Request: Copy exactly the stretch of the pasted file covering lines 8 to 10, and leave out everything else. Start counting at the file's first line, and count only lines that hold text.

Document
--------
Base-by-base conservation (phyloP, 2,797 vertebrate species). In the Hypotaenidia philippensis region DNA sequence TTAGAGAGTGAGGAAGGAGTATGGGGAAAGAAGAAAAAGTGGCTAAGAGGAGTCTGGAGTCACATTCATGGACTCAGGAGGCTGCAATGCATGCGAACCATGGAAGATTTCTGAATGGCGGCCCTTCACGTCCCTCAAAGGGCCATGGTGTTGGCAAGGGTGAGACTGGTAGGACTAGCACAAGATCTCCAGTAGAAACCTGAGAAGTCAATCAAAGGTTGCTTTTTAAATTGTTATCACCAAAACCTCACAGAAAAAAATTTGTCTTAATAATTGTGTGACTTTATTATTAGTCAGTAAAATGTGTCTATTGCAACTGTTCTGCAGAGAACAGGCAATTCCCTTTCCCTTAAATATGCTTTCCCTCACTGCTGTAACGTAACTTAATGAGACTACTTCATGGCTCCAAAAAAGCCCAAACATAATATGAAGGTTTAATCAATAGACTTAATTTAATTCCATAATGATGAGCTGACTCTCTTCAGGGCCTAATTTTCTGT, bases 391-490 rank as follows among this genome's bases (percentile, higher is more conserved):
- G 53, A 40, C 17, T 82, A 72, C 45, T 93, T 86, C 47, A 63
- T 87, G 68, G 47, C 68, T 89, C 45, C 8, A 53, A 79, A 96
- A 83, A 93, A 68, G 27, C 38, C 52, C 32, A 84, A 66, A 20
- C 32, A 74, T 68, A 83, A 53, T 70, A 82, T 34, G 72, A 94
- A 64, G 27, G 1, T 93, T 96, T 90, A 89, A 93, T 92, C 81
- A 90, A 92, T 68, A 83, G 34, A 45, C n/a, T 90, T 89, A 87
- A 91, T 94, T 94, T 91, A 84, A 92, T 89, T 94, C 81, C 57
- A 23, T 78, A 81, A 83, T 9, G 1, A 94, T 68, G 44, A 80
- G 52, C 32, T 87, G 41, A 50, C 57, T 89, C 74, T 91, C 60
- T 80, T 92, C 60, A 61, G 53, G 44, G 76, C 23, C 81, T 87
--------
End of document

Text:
- A 91, T 94, T 94, T 91, A 84, A 92, T 89, T 94, C 81, C 57
- A 23, T 78, A 81, A 83, T 9, G 1, A 94, T 68, G 44, A 80
- G 52, C 32, T 87, G 41, A 50, C 57, T 89, C 74, T 91, C 60